Friday, 27 February 2009

In aid of a good cause

Box of pipette tips in a laboratory

From the moment I decided that travelling from one end of the country to the other by bus was an exercise on paper that I could actually put into practice, I knew it would be an excellent opportunity to raise some money for charity at the same time – even though I've tended to be sponsor more than "sponsoree" in recent years.

There are many good causes to choose from, but I've decided to support Christie's appeal. For starters, the hospital is local to me, just round the corner in Withington, Manchester. One of the largest cancer treatment centres in Europe, it treats around 40,000 patients every year. Last year, one of those patients was a friend of mine. Like many twenty-somethings who have so far had the benefit of good health, it was a reminder to myself that cancer can strike anyone, anywhere. The work of centres such as The Christie in treating, researching and raising awareness of cancer is invaluable, and well worth supporting.

If you'd like to sponsor me on my longitudinal coast-to-coast trip, please visit Justgiving to make a donation online. In return, I hope this project will give you a little entertainment over the next few months.

Image credit: estherase on Flickr

Monday, 23 February 2009

Modern technology

Girl sitting in cyber cafe

How is my planning coming along? Well, I've sorted out the arrangements for the northern half of the route already, and work continues on the southern section of route. I can split the journey into two sections due to living roughly at the half-way stage, with the added bonus of spending a night in my own bed. All of this I've done from my computer, which is pretty amazing when you consider how much effort would have been required before usage of the internet became widespread.

There would have been a lot of phonecalls and letter writing. I'd have had to send off for paper copies of timetable booklets, instead of simply looking on the Stagecoach website. For accomodation I'd have had to visit the central library to look up the details of guesthouses overnight in the various local phone directories, and then rung round to check on availability and prices – instead of Google and email. And I'd have probably ended up catching a time-consuming train all the way to Thurso, there being no cheap flights to Inverness for £1.56 (plus taxes and charges) available from the FlyBE website. (A website? What's one of those?)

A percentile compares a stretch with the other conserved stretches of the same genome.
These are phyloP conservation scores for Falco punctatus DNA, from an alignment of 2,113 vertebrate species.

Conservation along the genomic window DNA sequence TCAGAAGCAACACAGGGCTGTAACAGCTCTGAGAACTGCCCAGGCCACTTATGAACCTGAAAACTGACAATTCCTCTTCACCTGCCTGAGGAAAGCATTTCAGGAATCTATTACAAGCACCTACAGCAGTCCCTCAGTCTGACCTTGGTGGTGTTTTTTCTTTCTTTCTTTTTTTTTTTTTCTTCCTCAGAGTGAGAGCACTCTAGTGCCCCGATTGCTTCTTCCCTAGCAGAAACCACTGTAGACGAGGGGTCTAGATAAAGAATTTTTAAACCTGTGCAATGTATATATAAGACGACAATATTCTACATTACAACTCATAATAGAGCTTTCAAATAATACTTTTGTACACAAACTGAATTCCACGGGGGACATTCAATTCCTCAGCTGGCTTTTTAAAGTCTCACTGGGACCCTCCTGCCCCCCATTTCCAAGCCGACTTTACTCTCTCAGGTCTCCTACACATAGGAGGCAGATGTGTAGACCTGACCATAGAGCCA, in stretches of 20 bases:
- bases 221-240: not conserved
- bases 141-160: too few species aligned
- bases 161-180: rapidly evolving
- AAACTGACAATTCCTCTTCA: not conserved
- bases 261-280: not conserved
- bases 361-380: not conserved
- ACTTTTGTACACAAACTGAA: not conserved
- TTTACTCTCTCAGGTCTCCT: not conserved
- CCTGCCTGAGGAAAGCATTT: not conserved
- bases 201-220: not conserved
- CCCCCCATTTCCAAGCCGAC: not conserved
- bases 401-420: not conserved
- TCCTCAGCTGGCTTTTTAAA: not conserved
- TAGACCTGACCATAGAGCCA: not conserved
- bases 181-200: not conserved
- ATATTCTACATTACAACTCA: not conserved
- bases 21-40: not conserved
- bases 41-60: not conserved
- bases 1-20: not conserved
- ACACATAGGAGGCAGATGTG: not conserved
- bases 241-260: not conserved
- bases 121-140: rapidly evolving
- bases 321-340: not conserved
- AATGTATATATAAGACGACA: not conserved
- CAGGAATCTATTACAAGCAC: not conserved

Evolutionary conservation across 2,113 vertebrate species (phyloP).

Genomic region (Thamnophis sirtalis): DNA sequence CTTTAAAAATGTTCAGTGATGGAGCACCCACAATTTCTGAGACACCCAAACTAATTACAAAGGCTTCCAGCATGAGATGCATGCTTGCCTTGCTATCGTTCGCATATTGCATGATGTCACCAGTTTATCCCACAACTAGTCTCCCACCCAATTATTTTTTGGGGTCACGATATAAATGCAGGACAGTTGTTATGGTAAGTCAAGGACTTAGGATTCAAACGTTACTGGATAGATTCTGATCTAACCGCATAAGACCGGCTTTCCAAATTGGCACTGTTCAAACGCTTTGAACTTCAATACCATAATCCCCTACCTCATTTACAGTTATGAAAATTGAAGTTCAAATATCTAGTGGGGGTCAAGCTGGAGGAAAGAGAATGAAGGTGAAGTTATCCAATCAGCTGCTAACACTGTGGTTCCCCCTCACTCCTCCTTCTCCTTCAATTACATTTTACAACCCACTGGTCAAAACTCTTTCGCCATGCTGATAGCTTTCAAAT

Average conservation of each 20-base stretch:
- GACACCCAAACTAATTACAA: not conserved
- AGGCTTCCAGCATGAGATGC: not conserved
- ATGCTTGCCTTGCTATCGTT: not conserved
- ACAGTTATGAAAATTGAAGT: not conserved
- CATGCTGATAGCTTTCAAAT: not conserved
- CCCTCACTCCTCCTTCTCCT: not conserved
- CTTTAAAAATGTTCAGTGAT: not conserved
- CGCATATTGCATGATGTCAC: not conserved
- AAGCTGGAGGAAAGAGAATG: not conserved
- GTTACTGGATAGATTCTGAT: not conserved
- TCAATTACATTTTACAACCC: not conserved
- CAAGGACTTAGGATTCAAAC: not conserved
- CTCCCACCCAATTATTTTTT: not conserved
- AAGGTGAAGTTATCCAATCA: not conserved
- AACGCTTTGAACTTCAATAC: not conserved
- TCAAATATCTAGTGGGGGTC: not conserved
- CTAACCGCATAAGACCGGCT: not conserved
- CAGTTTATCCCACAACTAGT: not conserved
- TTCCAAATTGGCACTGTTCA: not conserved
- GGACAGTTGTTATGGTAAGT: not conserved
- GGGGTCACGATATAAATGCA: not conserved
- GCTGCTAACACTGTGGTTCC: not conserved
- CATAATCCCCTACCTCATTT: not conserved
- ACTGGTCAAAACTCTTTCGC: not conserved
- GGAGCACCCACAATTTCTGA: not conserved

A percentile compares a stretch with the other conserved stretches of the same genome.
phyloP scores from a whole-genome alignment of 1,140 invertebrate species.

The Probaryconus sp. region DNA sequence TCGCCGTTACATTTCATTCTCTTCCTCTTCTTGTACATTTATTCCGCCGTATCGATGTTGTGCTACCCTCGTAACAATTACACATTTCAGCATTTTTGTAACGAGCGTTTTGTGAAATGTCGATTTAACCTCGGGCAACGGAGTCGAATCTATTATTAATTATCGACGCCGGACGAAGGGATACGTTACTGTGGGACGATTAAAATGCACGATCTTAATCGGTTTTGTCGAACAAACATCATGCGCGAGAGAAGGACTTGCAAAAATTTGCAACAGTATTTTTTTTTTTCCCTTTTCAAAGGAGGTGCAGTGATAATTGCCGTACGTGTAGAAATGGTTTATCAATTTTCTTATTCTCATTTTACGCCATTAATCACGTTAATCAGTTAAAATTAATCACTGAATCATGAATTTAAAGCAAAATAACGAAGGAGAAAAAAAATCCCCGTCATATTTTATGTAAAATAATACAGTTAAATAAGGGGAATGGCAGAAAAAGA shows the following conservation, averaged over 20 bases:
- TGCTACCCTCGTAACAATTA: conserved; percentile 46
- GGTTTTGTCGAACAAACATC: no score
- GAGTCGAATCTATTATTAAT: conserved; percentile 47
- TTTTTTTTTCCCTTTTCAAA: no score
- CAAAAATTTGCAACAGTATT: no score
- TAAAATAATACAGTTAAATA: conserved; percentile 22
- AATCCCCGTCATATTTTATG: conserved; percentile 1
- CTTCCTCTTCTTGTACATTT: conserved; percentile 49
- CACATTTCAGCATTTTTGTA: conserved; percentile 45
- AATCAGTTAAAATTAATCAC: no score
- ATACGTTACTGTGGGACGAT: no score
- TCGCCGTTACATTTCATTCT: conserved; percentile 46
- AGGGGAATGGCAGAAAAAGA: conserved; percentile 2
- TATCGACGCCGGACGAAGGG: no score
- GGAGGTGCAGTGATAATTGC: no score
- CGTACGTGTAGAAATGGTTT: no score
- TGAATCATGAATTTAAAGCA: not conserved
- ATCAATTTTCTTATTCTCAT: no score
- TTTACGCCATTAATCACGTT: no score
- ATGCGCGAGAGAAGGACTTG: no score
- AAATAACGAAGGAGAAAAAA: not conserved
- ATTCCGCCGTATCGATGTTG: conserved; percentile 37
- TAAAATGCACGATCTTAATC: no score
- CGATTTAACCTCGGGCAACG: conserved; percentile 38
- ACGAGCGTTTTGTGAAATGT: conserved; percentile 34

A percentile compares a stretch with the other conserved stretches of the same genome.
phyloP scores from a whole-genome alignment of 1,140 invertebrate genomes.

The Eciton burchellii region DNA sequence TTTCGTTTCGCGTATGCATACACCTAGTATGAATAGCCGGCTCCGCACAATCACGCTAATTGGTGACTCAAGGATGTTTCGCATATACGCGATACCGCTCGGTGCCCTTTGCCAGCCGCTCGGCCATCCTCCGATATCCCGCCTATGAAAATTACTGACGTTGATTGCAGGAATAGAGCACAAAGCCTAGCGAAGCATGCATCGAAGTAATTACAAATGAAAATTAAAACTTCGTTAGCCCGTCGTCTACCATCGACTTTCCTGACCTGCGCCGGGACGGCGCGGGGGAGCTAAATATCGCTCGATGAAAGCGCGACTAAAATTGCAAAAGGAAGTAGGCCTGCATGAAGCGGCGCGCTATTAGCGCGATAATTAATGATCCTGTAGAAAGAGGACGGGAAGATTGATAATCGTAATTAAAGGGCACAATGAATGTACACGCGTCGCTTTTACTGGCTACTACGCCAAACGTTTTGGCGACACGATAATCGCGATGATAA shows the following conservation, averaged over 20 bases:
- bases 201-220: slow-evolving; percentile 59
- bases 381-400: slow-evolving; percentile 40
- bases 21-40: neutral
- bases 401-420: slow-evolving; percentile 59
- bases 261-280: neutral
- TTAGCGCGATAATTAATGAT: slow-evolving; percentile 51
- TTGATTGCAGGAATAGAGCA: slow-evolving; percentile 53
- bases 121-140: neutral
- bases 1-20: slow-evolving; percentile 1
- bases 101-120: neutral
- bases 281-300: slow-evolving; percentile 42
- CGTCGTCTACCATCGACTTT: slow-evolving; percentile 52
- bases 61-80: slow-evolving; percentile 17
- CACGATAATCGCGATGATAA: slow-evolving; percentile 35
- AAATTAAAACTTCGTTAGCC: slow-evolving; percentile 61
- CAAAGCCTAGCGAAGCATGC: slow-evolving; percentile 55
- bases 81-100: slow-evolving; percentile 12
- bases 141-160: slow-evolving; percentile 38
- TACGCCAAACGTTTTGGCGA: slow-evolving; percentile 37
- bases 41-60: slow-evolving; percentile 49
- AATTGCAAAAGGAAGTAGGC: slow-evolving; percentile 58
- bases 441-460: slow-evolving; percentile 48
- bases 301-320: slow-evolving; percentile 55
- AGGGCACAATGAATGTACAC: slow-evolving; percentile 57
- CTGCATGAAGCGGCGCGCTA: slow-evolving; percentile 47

If that weren't enough, there's no way I'd have been able to keep interested parties up to date with my progress. Imagine a frequent newsletter being posted to a list of people in the run up to the trip (blog), or a typewriter being taken with me so that I could keep the newsletters being posted along the route (laptop) – not to mention that steady supply of 10p pieces so that I could transmit progress reports instantaneously from bus station call boxes along the route (Twitter). What amazing tools we have at our disposal these days.

But if all that isn't exciting enough, how does the prospect of using the internet on the bus strike you? Forget those iPhone and BlackBerry devices – for I am a Luddite at heart – I shall get the opportunity to use the wi-fi internet access with my laptop between Dundee–Glenrothes and Milton Keynes–Banbury. Will we one day see free wi-fi access as standard on the local bus route into town?

Image credit: larksflem on Flickr

Sunday, 22 February 2009

Mind the gap

There are a couple of small flaws in my plan: I've got gaps. Two small ones to be precise, but ones that I shall have to overcome in some fashion. I'm sure someone would have pointed it out sooner or later, so a pre-emptive confession is always the best option.

Map of the Peak District

The map above shows the first problem: the Peak District National Park, shaded in green. To the west lies the Stagecoach Manchester company, and to the east is Barnsley, Sheffield and Chesterfield, with 555 square miles of sparsely populated countryside between the two. Manchester buses make it as far east as Glossop and Hayfield, whilst on the other side there are services as far west as Holmfirth, Peniston [sic], Stocksbridge and Matlock. When I was about 16, a friend and I cycled from Hadfield to Holmfirth, over the Woodhead Pass – or as I prefer to think of it, Royston Vasey to Last of the Summer Wine. It's pretty desolate moorland with nary a soul for miles.

Back in 2005 when I was idly musing on the internet, there was actually a way across. Stagecoach East Midlands, as the Chesterfield operations were then known, operated a Saturday only service 373 from Glossop over Snake Pass to Ladybower Reservoir, from where it was possible to change onto service 274 to Sheffield. Both services are today operated by TM Travel, under contract to Derbyshire County Council, so of no use to me now.